“It’s The Band.”
The light bulb would go off: “Oh yea, that’s right. I like this song.”
“Yea, I know you do.”
“I Need A Lover” — John Mellencamp
‘nuff said here, amiright? And the beauty of this song is that it crosses genders — Pat Benatar had a hit with it …and it was a bigger hit than his (but size doesn’t matter, amiright?)
“Do Your Thing, Babe” — The Right Ons
These guys are from Spain, The Right Ons. And they did what the insufferable Strokes never could — have fun. The Strokes believed their hype and thought they were much more significant (and better) than they were. The Right Ons never had any hype and as such, didn’t take themselves too seriously …and were a lot better. Sadly, like so many rock bands in the past 20 years, there just isn’t a market for the music they make — rock.
“Do Ya” — Neil Nathan
A cover of the classic ELO song. I first heard this on Californication a number of years ago (great show — first three seasons, flawless). Apparently, Jeff Lynne won’t let any cover song of his be released without his approval — and we should be glad he blessed this one. It’s amazing.
“Hey Baby Hey” — Greg Brown
Greg Brown is easily one of the most interesting musical artists today. His sparse lyricism and musicianship make for an interesting listening experience. This track is off 1996s Further In. It’s got elements of folk and blues because Brown just sort of rolls in his own world and sound.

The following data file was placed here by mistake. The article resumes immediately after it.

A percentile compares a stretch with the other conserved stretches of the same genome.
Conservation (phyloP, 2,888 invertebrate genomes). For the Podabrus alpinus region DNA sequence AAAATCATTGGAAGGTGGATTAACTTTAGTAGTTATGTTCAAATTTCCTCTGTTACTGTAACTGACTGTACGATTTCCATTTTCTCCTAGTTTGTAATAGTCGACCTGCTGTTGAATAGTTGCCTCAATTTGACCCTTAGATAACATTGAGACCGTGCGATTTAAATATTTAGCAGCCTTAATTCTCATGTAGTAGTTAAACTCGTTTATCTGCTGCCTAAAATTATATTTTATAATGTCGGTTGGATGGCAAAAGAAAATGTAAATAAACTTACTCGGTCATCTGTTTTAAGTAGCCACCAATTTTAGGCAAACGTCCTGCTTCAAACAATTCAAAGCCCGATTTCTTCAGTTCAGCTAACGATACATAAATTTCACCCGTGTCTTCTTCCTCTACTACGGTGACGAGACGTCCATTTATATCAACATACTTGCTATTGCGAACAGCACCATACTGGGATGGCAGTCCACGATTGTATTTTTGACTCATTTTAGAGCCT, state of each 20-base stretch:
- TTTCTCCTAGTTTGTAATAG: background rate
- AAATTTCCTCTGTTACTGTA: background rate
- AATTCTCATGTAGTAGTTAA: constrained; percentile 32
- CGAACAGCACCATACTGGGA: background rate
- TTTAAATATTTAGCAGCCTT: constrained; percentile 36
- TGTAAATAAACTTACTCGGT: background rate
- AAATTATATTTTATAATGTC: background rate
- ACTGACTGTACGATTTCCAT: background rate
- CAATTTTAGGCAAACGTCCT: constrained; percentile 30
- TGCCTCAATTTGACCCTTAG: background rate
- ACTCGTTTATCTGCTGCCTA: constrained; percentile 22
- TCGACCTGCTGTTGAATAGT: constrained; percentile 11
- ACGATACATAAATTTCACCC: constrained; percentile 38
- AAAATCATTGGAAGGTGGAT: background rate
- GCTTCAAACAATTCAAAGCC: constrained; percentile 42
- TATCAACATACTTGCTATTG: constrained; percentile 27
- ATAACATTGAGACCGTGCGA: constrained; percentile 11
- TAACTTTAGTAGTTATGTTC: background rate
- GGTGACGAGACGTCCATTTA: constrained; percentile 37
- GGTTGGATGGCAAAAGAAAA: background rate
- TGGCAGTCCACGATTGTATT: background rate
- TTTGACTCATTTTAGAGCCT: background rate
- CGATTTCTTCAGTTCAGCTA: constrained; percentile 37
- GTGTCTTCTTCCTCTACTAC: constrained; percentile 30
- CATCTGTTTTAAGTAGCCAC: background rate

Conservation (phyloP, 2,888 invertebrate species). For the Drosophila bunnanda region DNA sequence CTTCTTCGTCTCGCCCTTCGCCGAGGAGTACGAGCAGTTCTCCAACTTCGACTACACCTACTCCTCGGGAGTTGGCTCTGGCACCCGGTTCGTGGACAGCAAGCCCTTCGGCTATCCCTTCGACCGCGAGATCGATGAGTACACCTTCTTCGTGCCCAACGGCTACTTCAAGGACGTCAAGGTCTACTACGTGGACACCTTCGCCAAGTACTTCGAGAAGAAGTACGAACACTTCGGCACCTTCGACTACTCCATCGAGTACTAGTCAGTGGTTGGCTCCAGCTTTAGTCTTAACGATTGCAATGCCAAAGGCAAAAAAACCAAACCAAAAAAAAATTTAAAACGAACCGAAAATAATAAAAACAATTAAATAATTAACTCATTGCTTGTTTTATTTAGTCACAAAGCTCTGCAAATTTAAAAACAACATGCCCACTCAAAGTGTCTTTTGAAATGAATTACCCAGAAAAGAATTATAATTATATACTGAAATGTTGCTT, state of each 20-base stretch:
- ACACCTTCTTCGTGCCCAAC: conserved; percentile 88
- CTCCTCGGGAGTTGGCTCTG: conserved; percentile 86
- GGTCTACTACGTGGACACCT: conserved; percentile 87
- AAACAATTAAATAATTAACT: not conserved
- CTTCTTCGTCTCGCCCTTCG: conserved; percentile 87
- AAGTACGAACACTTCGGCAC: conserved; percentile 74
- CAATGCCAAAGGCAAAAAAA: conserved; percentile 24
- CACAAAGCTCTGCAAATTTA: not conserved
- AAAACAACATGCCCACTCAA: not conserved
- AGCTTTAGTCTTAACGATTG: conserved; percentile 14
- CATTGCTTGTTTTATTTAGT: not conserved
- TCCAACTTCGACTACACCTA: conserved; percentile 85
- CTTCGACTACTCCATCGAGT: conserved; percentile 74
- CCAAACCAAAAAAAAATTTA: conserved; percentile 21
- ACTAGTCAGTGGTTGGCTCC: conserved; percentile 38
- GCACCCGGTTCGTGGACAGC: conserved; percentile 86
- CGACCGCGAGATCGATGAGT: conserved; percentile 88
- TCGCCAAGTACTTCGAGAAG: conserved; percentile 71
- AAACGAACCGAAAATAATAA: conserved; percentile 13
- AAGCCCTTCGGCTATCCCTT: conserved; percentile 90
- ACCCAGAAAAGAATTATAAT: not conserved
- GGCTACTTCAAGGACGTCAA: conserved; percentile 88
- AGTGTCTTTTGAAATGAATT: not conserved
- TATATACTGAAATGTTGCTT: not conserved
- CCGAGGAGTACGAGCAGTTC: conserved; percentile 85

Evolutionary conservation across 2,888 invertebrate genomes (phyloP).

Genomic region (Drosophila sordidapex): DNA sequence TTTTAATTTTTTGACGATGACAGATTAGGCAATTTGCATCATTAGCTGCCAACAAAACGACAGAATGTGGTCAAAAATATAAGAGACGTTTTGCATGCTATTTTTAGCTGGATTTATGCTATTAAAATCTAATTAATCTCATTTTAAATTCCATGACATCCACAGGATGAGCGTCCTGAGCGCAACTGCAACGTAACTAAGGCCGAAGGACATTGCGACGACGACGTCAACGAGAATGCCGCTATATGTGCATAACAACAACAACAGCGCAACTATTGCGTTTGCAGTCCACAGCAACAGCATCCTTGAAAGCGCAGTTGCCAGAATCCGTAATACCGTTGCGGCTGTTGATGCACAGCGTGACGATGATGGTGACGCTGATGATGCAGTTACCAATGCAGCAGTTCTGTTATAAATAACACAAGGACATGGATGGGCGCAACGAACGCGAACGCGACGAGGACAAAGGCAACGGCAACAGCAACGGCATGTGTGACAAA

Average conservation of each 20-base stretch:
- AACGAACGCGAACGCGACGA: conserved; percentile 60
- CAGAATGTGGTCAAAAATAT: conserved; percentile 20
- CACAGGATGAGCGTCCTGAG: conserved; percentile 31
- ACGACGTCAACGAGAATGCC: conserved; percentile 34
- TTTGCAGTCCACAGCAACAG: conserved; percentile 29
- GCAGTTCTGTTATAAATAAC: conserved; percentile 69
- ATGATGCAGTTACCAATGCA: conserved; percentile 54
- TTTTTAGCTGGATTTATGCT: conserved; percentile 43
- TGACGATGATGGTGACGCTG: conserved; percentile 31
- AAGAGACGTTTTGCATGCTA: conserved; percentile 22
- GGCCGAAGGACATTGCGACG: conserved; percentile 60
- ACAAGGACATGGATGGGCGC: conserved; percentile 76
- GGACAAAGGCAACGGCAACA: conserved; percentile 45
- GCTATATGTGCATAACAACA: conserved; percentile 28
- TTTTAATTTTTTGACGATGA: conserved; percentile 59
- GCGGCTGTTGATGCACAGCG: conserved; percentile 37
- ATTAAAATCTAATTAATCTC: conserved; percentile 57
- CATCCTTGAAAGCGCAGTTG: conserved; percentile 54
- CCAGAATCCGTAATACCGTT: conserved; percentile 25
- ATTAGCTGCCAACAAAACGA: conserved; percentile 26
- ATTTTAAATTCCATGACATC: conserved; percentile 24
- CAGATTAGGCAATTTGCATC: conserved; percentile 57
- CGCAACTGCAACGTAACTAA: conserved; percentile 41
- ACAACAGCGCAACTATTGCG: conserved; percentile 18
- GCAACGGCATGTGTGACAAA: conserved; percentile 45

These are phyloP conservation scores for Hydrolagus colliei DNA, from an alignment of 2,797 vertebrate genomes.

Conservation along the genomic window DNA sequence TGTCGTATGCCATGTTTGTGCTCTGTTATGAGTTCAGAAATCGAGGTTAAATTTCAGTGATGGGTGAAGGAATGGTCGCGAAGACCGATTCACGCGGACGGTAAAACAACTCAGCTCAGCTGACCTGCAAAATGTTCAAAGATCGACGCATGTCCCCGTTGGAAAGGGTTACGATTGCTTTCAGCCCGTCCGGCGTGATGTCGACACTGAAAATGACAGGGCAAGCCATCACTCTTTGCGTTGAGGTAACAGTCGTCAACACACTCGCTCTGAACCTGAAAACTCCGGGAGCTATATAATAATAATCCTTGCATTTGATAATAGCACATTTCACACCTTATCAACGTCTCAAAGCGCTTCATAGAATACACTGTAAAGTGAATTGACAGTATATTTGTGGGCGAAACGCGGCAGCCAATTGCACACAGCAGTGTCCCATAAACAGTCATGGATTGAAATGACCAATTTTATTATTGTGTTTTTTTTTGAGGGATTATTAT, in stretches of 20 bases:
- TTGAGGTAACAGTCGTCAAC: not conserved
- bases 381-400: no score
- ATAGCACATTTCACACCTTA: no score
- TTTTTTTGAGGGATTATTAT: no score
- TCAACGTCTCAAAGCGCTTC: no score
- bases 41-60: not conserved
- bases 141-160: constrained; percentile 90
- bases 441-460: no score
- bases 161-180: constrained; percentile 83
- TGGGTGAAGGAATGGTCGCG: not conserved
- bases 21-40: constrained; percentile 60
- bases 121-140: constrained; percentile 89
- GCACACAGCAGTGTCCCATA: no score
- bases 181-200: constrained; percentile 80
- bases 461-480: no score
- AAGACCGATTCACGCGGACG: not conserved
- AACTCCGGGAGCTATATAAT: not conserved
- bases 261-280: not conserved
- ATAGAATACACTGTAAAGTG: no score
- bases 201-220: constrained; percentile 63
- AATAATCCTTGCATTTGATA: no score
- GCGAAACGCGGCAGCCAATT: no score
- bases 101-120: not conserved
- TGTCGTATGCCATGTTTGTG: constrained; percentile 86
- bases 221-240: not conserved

The sea was rollin’ in slate gray
I looked at you and I looked away
I was cryin’
Because I was happy
“No One Is to Blame” — Howard Jones
If you read yesterday’s article on “What is Love?” it would seem Mr. Jones DID find love …and then became tempted by the fruit of another.
“Silver Springs” — Fleetwood Mac
I just love this song. While no man has covered this song, they should because it works just like “I Need a Lover.”
You’ll never get away from the sound of a woman (or man) that loves you
“We Called It” — The Black Velvet Band
An obscure Irish band, at least by American standards, and I think Irish standards too. The band’s sound is very late 80s and falls in line with the sound of Irish rock from that era — more Hothouse Flowers than U2.
“We’ll Go Too” — The Tragically Hip
Perhaps the most Sisyphean song on the playlist. It could be about the band’s struggle to break through to an American audience:
To boldly clap
In a room full of nothin’
It could be about the pointlessness of it all:
The curtain climbs
Over me every morning
I don’t know why
I’m so immunized
It could be about the banal acceptance of death:
What can you do
They’ve all gone and we’ll go too
The Tragically Hip are truly one of the great rock bands. It’s tragic that you’ve probably never heard of them.
“A Murder of One” — Counting Crows
Well, just because.
One for sorrow
Two for joy
Three for girls
Four for boys
Five for silver
Six for gold and
Seven for a secret never to be told
“The Last” — The Replacements
Bookending the playlist with some Westerberg logic. This is off the last full-length studio album by The Replacements, 1990s All Shook Down. By most accounts, Westerberg had sidelined the other three ‘mats (Tommy Stinson, Chris Mars, and Slim Dunlap) and (ahem) replaced them to such a degree, this is arguably his first solo album.
Would it hurt to fall in love a little slower
I know it hurts at any speed